Original branding and trademarks rule. Well, that what Gucci contends. Over a year ago, following a three-year court battle, a New York court awarded Gucci $4.7million dollars—Gucci originally asked for $221 million—over Guess’ diamond-patterned G logo that bore a striking resemblance to Gucci’s iconic pattern.
The drama continues. Guess countersued Gucci in 2009 to have three of Gucci registered trademarks nullified in Milan. Guess won its countersuit.
According to WWD, this past Friday, an Italian court ruled that Gucci’s diamond pattern, G logo and “Flora” pattern trademarks had been cancelled, and that Guess’ Quattro G-diamond pattern was not derived from Gucci’s double-G. This canceling of Gucci’s trademark logos and pattern means that anyone can use these signature patterns.
Paul Marciano, CEO of Gucci commented on the recent developments. “Because of their endless resources, Gucci has been forum shopping all over the world to try and stop Guess from expanding its successful accessories business. It’s fundamentally wrong and unconscionable.”
Gucci plans to file an appeal.
Beyoncé too sexy?
OK, everyone agrees that Beyoncé is a very sexy woman. But, apparently she might be too sexy for some folks on Manhattan’s Lower Eastside (LES). It appears that Beyoncé’s sexy H&M ad has been censored at a Lower Eastside bus stop. Inside sources contend that the ad may have been censored by a member of the LES’s conservative Jewish community. But not all community residents agree. It seems that every time someone covers up the bus stop ad at Colombia and Grand, very soon after, someone uncovers it.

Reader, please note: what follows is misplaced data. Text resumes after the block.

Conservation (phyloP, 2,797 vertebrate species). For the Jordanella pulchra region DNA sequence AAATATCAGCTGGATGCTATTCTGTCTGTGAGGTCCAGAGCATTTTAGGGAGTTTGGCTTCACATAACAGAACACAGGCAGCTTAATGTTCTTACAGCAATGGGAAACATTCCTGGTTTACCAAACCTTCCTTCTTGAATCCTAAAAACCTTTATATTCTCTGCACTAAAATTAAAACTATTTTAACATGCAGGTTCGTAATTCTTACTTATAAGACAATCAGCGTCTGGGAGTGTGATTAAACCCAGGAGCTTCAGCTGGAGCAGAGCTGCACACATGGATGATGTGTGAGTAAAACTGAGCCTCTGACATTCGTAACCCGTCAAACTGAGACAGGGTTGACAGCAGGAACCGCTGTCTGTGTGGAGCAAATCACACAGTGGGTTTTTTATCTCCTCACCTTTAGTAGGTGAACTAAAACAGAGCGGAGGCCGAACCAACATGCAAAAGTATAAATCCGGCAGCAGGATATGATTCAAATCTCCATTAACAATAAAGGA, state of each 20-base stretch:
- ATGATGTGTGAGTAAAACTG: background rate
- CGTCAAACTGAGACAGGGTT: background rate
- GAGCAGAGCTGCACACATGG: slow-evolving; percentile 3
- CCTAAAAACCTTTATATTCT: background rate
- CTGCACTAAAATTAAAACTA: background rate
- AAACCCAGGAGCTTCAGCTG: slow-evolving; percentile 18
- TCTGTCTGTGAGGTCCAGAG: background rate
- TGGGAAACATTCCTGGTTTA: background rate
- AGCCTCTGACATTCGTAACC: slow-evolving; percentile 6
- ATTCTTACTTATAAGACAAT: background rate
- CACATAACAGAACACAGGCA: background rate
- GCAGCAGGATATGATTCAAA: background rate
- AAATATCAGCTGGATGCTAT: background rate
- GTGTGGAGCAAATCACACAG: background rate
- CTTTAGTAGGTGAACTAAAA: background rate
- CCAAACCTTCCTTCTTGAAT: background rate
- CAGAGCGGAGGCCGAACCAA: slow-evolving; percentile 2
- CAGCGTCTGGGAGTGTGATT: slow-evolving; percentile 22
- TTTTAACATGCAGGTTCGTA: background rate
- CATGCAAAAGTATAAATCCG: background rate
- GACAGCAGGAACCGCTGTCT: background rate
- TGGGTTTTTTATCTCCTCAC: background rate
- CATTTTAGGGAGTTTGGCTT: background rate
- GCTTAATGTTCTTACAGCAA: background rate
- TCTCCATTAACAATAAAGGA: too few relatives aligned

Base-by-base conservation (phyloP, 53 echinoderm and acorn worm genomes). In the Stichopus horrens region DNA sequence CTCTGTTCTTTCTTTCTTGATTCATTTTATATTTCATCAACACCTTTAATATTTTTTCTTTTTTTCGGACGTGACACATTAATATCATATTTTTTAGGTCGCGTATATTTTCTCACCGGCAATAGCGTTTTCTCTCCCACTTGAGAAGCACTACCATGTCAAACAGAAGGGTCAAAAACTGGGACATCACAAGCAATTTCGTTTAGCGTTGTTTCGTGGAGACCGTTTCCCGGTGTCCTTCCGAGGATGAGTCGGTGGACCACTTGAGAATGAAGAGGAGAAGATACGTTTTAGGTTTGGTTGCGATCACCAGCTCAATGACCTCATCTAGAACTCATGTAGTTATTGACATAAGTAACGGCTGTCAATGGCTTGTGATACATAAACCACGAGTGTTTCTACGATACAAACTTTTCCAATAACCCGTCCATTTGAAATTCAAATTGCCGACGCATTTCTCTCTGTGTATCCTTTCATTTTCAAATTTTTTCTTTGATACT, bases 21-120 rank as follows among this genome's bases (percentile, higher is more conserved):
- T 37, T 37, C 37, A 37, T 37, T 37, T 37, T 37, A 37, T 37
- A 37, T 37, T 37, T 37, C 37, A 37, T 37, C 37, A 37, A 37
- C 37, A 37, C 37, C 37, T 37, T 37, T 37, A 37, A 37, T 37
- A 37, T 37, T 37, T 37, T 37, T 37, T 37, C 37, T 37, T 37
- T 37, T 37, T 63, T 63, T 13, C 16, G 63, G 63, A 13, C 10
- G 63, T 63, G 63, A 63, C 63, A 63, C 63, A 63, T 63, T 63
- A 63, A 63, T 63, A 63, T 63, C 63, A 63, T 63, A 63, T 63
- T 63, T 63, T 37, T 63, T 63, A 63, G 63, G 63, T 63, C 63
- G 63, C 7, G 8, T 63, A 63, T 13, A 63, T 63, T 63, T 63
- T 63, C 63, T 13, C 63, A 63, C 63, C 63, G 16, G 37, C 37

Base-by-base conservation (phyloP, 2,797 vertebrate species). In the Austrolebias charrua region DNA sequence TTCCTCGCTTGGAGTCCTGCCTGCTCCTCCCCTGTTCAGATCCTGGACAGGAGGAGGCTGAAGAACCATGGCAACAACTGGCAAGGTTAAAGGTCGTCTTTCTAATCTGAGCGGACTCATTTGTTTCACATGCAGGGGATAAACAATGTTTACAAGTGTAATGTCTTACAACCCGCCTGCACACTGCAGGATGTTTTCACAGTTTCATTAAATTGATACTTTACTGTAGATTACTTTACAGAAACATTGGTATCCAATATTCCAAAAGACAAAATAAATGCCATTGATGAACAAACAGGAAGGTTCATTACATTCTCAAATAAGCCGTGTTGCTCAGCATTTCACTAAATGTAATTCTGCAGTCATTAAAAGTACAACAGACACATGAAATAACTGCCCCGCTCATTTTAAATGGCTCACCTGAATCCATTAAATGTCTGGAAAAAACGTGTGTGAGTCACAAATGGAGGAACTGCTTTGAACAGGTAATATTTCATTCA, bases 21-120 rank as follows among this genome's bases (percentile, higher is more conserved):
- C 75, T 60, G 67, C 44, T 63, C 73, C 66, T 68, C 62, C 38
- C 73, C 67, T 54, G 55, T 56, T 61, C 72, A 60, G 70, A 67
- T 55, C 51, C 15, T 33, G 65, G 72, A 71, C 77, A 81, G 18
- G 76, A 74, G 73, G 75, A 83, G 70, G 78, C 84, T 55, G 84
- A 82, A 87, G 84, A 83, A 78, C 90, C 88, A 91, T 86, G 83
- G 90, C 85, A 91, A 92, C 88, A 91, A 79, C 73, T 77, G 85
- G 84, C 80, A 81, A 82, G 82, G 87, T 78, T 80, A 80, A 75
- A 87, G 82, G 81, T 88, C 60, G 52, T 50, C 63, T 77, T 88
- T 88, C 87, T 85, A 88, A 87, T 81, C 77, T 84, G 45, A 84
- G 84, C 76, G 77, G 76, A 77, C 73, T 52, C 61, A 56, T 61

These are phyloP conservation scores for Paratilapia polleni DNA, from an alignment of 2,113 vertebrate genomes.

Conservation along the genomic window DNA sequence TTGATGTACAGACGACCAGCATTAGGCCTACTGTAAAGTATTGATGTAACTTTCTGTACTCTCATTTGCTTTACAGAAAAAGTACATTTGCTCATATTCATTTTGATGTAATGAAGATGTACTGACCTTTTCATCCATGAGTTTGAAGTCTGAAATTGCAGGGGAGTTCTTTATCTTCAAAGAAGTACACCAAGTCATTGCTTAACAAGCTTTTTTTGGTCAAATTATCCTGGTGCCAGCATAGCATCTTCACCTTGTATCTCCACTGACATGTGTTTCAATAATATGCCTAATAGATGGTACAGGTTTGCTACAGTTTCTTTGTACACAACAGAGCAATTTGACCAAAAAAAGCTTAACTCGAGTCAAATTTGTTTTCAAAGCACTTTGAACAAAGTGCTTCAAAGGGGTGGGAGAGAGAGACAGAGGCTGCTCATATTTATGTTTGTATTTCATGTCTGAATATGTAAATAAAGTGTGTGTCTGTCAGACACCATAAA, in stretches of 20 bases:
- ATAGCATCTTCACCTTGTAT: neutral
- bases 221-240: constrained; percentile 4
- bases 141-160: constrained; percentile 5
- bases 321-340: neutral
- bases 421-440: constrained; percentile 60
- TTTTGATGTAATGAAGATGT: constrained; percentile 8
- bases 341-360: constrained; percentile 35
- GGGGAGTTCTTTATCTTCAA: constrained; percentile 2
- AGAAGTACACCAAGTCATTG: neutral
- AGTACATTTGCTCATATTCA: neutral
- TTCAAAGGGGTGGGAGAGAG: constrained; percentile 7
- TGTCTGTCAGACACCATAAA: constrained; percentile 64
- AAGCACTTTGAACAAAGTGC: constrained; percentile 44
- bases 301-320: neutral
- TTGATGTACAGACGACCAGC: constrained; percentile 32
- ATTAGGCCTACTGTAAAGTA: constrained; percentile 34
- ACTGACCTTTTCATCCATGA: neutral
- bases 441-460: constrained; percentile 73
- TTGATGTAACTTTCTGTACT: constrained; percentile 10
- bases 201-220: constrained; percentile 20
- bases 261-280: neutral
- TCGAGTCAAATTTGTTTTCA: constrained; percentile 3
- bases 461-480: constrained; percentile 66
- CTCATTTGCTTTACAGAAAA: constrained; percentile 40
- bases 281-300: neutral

Controversy over their sexy ads is old news to H&M. H&M had to digitally cover up supermodel Gisele Bundchen’s arms when a 2011 H&M ad ran in Dubai.
H&M and Indietex’s new factory safety standards
Retail giants H&M and Indietex have backed a factory safety accord aimed at preventing deaths seen at the April 25 factory fire in Bangladesh that killed more than 1,100 workers. “We hope for a broad coalition of signatures in order for the agreement to work effectively on ground,” H&M head of sustainability Helena Helmersson said in a statement.
Since the April 24 fire, the International Labor Organization, trade unions, and other lobby groups have been pushing for an agreement on fire and building safety standards. IndustriALL Global Union, one of the major forces driving the negotiations, is hoping that other brands will come on board by the May 15 deadline.
The new fires and building safety accord will include a coordinated system of inspections, training and financial commitments from retailers, as well as giving workers the power to refuse dangerous work.
The final draft will be published on May 15.